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What if my child refuses to sit on the potty?
Even if your child is developmentally ready to begin using the potty, he'll probably need lots of support and encouragement from you before he's willing to give up diapers.
If you've been trying to get your child to use the potty for a while and he's been saying no most of the time, put the potty away for a few weeks and take a break. As you know, toddlers often say no to assert themselves – even when they want to say yes! Give your child a little while to get out of the refusal pattern so both of you can start fresh.
To restart toilet training, wait for a time when your child's daily life is fairly routine and stable. Since training requires your child to focus and learn new patterns, it's best if he isn't also adapting to other changes, such as moving into a new house or starting at a different childcare center. If your child's days are unpredictable, consider holding off on toilet training until he's older. You may also want to think of ways to add more structure to your child's routine to make things more predictable for him.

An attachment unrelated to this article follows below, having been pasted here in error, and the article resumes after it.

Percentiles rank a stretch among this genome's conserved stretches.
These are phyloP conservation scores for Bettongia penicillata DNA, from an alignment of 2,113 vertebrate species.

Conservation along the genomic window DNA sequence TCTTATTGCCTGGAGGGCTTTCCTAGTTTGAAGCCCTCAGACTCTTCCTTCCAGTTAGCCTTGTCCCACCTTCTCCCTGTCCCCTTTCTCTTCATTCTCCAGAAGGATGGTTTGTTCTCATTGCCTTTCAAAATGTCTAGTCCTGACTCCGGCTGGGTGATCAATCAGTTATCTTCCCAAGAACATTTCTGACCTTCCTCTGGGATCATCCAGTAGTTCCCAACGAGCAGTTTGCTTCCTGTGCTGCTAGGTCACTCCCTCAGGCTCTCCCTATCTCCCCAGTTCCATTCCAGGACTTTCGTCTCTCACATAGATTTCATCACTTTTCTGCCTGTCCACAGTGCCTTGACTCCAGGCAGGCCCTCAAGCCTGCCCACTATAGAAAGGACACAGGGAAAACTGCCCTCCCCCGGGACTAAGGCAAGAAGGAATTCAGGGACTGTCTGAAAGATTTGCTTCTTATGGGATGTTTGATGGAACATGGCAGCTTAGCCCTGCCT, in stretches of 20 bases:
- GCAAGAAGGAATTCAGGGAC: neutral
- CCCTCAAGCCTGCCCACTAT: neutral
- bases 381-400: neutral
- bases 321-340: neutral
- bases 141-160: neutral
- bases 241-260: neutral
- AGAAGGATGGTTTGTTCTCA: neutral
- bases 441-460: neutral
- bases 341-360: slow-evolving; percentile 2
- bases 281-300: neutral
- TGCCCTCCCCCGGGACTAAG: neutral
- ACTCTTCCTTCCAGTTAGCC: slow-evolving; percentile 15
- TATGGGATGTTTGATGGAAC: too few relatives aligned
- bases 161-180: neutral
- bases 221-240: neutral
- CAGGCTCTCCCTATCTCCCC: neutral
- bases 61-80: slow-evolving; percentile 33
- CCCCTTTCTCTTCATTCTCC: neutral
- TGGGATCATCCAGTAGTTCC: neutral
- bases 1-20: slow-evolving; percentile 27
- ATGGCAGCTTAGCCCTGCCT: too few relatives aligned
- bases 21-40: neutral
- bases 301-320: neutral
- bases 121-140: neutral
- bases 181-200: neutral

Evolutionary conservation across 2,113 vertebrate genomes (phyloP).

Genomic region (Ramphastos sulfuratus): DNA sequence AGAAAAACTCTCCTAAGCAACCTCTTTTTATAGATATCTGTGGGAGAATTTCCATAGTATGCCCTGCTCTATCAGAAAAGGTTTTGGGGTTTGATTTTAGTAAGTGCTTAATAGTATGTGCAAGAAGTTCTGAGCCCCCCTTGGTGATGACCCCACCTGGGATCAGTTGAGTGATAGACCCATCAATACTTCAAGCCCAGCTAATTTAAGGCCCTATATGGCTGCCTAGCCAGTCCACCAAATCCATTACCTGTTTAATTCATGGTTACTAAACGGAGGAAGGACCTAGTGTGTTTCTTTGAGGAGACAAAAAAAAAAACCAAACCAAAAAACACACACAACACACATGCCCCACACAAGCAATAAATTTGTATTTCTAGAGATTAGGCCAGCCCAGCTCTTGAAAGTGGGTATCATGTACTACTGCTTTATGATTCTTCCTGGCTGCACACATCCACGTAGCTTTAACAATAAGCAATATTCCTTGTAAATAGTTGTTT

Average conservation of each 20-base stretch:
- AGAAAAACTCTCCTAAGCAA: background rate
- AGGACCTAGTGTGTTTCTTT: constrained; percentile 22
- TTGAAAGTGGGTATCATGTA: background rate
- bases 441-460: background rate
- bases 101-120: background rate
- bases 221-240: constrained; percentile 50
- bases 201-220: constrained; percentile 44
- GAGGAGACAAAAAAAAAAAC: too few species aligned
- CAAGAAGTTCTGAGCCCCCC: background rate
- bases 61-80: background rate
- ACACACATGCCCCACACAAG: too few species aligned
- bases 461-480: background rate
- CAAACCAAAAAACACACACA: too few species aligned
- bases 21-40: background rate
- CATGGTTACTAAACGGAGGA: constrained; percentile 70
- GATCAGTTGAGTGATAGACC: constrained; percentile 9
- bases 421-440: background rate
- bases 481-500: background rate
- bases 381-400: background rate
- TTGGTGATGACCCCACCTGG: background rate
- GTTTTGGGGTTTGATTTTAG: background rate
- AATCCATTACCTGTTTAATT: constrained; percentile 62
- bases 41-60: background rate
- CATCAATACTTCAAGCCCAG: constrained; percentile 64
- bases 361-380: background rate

When you begin training again, don't expect your child to make the connection between sitting on the potty and really using it. First just have him sit on the potty for a few minutes once or twice a day at regular times, such as after a nap or right before bed. If he urinates while he's sitting, he'll make the connection himself, and after a while he'll figure out how his body feels when he needs to go. Some children put all of this together in a matter of days, but most take weeks or even months. Don't worry if your child falls into the latter group.
Other common problems
- Frequent bed-wetting
- Handling accidents
- Won't have a bowel movement on the potty
- Maintaining interest in toilet training
- Going to the bathroom in public places